Is Tunisia’s external debt sustainable? A cointegration-based analysis  (p.83-104)  [Fichier PDF]
Abdelaziz Essayem, ISCAE, University of Manouba
Keywords : Foreign debt, Debt sustainability, Budget deficit.
JEL classification : H63, G18
The contribution of borrowed capital could have dramatic consequences if the increase in foreign debt is not used to make profitable investments. Thus, monitoring the external debt of low-income countries and emerging economies is required. Monitoring tools based on different approaches in terms of empirical testing are therefore useful for studying the dynamics of debt and assessing its sustainability. We propose to study the dynamics of the Tunisian foreign debt during the period 1983-2010. Two theoretical approaches for assessing debt sustainability are used as they best suit the empirical quality of our study. The results obtained reveal a contrasted situation. We propose to apply two assessment approaches to the sustainability of Tunisia’s external debt. Surprisingly, while the so-called accounting approach suggests that debt is not sustainable, the two versions of the actuarial approach confirm the opposite. We assume that Tunisia’s foreign debt remains sustainable.



The pillars of corruption control worldwide: Differences between rich and poor countries (p.105-126)  [Fichier PDF]
Kostas Rontos, University of the Aegean
Ioannis Vavouras, Panteion University of Social and Political Sciences, and Hellenic Open University
Keywords : Corruption, Government effectiveness, Economic development, Political system.
JEL classification : D72, D73, H11, O11, O57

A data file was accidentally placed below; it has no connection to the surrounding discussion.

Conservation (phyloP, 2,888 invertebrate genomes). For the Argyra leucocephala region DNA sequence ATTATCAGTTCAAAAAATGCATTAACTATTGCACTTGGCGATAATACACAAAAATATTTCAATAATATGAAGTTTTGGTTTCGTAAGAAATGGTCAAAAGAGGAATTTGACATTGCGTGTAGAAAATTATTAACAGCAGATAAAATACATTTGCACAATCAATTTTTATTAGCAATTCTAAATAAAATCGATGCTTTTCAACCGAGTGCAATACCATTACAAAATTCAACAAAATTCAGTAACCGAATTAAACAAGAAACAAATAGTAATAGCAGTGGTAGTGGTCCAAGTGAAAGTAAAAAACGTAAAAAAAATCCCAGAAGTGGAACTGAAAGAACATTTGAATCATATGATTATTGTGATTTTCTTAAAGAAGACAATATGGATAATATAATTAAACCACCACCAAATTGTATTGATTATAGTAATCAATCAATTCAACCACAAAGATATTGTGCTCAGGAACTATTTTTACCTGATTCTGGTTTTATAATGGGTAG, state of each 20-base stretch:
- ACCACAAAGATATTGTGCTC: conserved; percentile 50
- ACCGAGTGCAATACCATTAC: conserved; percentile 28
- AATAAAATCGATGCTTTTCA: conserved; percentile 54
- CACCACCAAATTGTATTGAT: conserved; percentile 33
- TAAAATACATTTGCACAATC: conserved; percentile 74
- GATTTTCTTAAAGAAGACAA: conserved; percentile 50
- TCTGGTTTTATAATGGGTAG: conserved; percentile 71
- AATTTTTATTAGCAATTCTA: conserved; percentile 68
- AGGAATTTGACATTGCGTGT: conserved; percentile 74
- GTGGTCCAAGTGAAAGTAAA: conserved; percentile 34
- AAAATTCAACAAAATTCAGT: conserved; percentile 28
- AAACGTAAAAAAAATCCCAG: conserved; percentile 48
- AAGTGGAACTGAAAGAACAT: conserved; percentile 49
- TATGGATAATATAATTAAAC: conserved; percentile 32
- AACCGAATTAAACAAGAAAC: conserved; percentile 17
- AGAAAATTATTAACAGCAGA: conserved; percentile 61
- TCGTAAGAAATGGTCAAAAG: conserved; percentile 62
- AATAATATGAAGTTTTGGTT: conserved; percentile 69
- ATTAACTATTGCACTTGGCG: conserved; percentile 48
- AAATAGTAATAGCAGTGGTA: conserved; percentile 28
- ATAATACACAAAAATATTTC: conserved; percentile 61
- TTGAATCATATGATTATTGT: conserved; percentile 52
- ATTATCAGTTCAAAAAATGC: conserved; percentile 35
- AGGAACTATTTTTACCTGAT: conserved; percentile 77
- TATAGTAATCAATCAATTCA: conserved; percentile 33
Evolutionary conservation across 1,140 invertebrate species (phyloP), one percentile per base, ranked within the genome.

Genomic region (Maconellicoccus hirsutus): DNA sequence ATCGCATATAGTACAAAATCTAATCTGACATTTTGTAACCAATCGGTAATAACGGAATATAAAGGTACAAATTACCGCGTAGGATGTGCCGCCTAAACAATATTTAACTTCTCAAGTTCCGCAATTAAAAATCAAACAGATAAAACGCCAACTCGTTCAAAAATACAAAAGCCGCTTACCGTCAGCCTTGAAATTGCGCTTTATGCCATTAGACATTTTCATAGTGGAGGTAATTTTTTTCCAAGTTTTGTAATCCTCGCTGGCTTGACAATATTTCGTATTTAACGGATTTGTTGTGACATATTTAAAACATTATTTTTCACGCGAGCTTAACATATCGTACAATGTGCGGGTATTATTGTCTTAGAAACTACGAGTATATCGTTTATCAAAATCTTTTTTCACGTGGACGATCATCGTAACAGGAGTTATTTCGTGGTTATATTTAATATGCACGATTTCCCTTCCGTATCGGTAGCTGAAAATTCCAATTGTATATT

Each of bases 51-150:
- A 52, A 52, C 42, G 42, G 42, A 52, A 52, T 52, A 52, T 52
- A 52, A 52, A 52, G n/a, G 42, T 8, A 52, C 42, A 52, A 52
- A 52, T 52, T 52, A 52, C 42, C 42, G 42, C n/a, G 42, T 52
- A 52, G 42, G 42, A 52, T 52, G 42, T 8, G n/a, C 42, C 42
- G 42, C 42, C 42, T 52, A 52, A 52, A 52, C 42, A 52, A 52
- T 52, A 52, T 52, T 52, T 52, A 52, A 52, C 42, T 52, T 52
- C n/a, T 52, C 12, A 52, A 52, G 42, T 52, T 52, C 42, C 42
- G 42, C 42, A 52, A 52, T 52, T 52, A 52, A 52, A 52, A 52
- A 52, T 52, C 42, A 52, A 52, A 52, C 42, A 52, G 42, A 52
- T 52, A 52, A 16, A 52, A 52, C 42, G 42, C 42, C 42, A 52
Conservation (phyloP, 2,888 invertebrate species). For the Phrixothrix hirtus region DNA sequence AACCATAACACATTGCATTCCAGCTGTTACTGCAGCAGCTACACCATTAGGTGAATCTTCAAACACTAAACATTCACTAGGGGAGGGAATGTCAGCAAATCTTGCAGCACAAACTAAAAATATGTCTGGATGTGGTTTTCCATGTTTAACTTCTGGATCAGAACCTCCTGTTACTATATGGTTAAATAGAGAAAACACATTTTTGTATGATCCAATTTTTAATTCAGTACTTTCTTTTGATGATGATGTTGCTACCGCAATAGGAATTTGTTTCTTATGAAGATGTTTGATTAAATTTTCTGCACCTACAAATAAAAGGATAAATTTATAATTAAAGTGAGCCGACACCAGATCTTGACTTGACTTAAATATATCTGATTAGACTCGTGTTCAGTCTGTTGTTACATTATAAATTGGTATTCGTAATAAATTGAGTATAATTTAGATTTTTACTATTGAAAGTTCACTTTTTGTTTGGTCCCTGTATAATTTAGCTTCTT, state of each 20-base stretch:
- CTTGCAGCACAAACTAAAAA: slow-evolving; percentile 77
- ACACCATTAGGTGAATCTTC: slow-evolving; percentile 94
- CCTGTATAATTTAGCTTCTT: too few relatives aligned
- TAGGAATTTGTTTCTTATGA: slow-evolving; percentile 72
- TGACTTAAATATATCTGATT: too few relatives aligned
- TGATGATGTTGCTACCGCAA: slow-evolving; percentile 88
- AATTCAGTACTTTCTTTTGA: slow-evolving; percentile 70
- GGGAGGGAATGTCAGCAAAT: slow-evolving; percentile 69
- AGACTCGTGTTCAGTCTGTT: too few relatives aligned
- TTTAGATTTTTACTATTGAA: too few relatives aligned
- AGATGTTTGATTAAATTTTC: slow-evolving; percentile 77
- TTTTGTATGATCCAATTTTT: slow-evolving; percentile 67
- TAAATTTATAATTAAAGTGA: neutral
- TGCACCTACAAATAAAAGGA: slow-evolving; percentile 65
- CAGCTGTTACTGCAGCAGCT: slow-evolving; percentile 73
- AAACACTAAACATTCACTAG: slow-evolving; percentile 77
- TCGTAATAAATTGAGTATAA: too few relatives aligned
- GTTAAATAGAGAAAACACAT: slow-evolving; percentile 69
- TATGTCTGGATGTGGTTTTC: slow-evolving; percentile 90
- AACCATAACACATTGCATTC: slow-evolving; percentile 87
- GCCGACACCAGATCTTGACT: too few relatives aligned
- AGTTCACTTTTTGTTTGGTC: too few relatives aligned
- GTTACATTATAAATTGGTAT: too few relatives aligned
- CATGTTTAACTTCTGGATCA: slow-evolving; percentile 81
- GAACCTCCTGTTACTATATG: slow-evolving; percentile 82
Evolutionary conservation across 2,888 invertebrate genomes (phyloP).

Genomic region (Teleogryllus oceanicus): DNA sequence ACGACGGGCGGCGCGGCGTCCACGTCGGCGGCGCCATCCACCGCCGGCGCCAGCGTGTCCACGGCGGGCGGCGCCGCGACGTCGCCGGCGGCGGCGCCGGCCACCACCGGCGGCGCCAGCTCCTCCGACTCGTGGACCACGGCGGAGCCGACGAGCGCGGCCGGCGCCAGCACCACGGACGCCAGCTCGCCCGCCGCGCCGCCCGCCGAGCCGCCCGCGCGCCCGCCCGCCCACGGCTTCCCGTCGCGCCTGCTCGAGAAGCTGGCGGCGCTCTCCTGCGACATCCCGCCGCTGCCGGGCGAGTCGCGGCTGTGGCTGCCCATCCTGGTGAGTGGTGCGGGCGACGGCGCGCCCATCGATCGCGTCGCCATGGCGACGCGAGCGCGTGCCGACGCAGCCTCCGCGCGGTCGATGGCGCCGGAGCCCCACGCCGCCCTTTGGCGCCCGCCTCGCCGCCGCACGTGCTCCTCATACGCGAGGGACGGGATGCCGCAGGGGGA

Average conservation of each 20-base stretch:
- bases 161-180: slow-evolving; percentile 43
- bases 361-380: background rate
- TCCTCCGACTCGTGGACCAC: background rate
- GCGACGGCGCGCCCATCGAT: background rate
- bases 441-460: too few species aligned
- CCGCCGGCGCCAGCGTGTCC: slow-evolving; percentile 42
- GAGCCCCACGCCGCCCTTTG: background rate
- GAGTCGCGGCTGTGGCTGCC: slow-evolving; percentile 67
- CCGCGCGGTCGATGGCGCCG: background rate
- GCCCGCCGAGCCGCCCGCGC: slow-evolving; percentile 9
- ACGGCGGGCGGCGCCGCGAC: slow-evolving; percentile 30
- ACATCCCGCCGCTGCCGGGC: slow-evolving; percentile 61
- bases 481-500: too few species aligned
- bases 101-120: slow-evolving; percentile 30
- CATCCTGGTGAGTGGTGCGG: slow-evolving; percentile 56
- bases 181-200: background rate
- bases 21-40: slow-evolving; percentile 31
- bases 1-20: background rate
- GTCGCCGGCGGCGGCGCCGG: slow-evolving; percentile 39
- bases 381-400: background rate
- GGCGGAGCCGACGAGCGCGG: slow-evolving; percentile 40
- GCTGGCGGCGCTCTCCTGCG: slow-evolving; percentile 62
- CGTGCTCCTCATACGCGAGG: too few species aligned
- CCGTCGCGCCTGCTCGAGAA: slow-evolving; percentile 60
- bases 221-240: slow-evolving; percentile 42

Corruption is a multidimensional phenomenon associated with several causes and effects. It critically undermines the economic and social development of nations. The scope of this paper is to examine the basic pillars of corruption control worldwide. More specifically, our analysis focuses on the study of the effects that the level of economic development, as we approach it by the gross national income per capita in purchasing power parities or current international dollars, the political system, as we approach it by the “freedom rating”, an index comprising both political rights and civil liberties, and the level of government effectiveness, as we approach it by the “government effectiveness indicator” and the non-income level of human development, as we approach it by the non-income “human development index”, exert on the perceived level of corruption. By investigating 178 countries all over the world using 2010 data we find that government effectiveness is the most critical factor determining the scale of corruption worldwide. Therefore, the single most important means to reduce corruption is to improve government effectiveness. Moreover, our analysis also reveals that the level of economic development is an important factor negatively correlated with the level of corruption only in relatively high economic development countries, while in the case of relatively low economic development countries the political system seems to be another important factor determining the level of corruption.